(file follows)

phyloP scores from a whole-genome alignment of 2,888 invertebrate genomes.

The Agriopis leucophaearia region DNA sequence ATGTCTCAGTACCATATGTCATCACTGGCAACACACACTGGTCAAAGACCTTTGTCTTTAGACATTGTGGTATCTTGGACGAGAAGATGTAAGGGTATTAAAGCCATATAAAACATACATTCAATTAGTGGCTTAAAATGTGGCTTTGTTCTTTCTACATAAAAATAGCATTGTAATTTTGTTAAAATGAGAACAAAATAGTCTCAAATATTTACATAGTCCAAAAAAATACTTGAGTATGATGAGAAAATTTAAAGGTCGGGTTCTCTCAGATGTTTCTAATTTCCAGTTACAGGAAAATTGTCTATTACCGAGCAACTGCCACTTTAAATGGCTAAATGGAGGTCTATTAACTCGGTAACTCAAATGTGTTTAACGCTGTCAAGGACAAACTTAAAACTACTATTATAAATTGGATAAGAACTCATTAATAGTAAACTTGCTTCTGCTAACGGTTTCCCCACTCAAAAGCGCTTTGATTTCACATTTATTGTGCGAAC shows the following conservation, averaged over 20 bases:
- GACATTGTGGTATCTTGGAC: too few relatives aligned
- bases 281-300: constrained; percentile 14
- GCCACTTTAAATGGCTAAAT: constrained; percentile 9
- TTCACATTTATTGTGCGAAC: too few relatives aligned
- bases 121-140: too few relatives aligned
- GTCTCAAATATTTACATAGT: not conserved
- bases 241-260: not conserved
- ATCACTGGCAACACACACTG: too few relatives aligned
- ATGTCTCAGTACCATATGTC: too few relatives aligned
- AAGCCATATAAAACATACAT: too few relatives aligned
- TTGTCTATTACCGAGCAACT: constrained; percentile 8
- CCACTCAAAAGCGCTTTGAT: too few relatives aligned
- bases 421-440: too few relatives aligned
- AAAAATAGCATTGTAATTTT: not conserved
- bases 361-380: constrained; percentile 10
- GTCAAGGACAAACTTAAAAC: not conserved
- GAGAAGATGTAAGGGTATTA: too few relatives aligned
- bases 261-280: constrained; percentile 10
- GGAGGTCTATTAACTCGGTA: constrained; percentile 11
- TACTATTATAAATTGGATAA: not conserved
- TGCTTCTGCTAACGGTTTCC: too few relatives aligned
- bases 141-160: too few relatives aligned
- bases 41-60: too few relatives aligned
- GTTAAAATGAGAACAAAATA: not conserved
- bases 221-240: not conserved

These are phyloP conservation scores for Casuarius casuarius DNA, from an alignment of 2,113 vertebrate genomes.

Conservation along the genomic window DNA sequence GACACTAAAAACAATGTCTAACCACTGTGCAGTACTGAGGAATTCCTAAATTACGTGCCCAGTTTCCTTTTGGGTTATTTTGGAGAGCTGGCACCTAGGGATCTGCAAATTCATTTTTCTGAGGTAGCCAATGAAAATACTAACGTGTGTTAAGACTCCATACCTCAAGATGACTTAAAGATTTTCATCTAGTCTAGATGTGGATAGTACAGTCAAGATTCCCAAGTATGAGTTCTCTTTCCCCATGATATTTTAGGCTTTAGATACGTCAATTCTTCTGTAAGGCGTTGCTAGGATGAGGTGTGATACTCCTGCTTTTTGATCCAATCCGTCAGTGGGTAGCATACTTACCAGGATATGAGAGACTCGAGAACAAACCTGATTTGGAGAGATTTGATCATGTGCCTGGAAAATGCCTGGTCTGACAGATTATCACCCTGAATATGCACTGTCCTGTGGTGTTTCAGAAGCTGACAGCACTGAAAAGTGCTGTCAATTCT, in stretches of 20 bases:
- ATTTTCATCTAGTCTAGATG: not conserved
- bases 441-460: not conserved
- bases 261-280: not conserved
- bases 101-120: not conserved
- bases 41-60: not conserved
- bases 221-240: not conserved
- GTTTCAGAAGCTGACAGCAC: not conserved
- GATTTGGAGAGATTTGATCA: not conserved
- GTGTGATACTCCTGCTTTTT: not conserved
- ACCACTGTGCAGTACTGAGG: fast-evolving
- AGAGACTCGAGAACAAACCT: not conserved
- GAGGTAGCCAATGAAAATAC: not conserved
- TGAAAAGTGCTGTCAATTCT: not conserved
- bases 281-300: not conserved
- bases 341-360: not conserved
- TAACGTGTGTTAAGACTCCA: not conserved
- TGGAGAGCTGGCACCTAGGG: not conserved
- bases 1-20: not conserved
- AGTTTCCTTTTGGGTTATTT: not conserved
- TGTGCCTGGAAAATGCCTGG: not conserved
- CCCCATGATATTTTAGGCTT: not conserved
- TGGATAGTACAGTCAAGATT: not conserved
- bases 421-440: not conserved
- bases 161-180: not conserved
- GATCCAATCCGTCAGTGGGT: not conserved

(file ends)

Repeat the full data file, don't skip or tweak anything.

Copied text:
phyloP scores from a whole-genome alignment of 2,888 invertebrate genomes.

The Agriopis leucophaearia region DNA sequence ATGTCTCAGTACCATATGTCATCACTGGCAACACACACTGGTCAAAGACCTTTGTCTTTAGACATTGTGGTATCTTGGACGAGAAGATGTAAGGGTATTAAAGCCATATAAAACATACATTCAATTAGTGGCTTAAAATGTGGCTTTGTTCTTTCTACATAAAAATAGCATTGTAATTTTGTTAAAATGAGAACAAAATAGTCTCAAATATTTACATAGTCCAAAAAAATACTTGAGTATGATGAGAAAATTTAAAGGTCGGGTTCTCTCAGATGTTTCTAATTTCCAGTTACAGGAAAATTGTCTATTACCGAGCAACTGCCACTTTAAATGGCTAAATGGAGGTCTATTAACTCGGTAACTCAAATGTGTTTAACGCTGTCAAGGACAAACTTAAAACTACTATTATAAATTGGATAAGAACTCATTAATAGTAAACTTGCTTCTGCTAACGGTTTCCCCACTCAAAAGCGCTTTGATTTCACATTTATTGTGCGAAC shows the following conservation, averaged over 20 bases:
- GACATTGTGGTATCTTGGAC: too few relatives aligned
- bases 281-300: constrained; percentile 14
- GCCACTTTAAATGGCTAAAT: constrained; percentile 9
- TTCACATTTATTGTGCGAAC: too few relatives aligned
- bases 121-140: too few relatives aligned
- GTCTCAAATATTTACATAGT: not conserved
- bases 241-260: not conserved
- ATCACTGGCAACACACACTG: too few relatives aligned
- ATGTCTCAGTACCATATGTC: too few relatives aligned
- AAGCCATATAAAACATACAT: too few relatives aligned
- TTGTCTATTACCGAGCAACT: constrained; percentile 8
- CCACTCAAAAGCGCTTTGAT: too few relatives aligned
- bases 421-440: too few relatives aligned
- AAAAATAGCATTGTAATTTT: not conserved
- bases 361-380: constrained; percentile 10
- GTCAAGGACAAACTTAAAAC: not conserved
- GAGAAGATGTAAGGGTATTA: too few relatives aligned
- bases 261-280: constrained; percentile 10
- GGAGGTCTATTAACTCGGTA: constrained; percentile 11
- TACTATTATAAATTGGATAA: not conserved
- TGCTTCTGCTAACGGTTTCC: too few relatives aligned
- bases 141-160: too few relatives aligned
- bases 41-60: too few relatives aligned
- GTTAAAATGAGAACAAAATA: not conserved
- bases 221-240: not conserved

These are phyloP conservation scores for Casuarius casuarius DNA, from an alignment of 2,113 vertebrate genomes.

Conservation along the genomic window DNA sequence GACACTAAAAACAATGTCTAACCACTGTGCAGTACTGAGGAATTCCTAAATTACGTGCCCAGTTTCCTTTTGGGTTATTTTGGAGAGCTGGCACCTAGGGATCTGCAAATTCATTTTTCTGAGGTAGCCAATGAAAATACTAACGTGTGTTAAGACTCCATACCTCAAGATGACTTAAAGATTTTCATCTAGTCTAGATGTGGATAGTACAGTCAAGATTCCCAAGTATGAGTTCTCTTTCCCCATGATATTTTAGGCTTTAGATACGTCAATTCTTCTGTAAGGCGTTGCTAGGATGAGGTGTGATACTCCTGCTTTTTGATCCAATCCGTCAGTGGGTAGCATACTTACCAGGATATGAGAGACTCGAGAACAAACCTGATTTGGAGAGATTTGATCATGTGCCTGGAAAATGCCTGGTCTGACAGATTATCACCCTGAATATGCACTGTCCTGTGGTGTTTCAGAAGCTGACAGCACTGAAAAGTGCTGTCAATTCT, in stretches of 20 bases:
- ATTTTCATCTAGTCTAGATG: not conserved
- bases 441-460: not conserved
- bases 261-280: not conserved
- bases 101-120: not conserved
- bases 41-60: not conserved
- bases 221-240: not conserved
- GTTTCAGAAGCTGACAGCAC: not conserved
- GATTTGGAGAGATTTGATCA: not conserved
- GTGTGATACTCCTGCTTTTT: not conserved
- ACCACTGTGCAGTACTGAGG: fast-evolving
- AGAGACTCGAGAACAAACCT: not conserved
- GAGGTAGCCAATGAAAATAC: not conserved
- TGAAAAGTGCTGTCAATTCT: not conserved
- bases 281-300: not conserved
- bases 341-360: not conserved
- TAACGTGTGTTAAGACTCCA: not conserved
- TGGAGAGCTGGCACCTAGGG: not conserved
- bases 1-20: not conserved
- AGTTTCCTTTTGGGTTATTT: not conserved
- TGTGCCTGGAAAATGCCTGG: not conserved
- CCCCATGATATTTTAGGCTT: not conserved
- TGGATAGTACAGTCAAGATT: not conserved
- bases 421-440: not conserved
- bases 161-180: not conserved
- GATCCAATCCGTCAGTGGGT: not conserved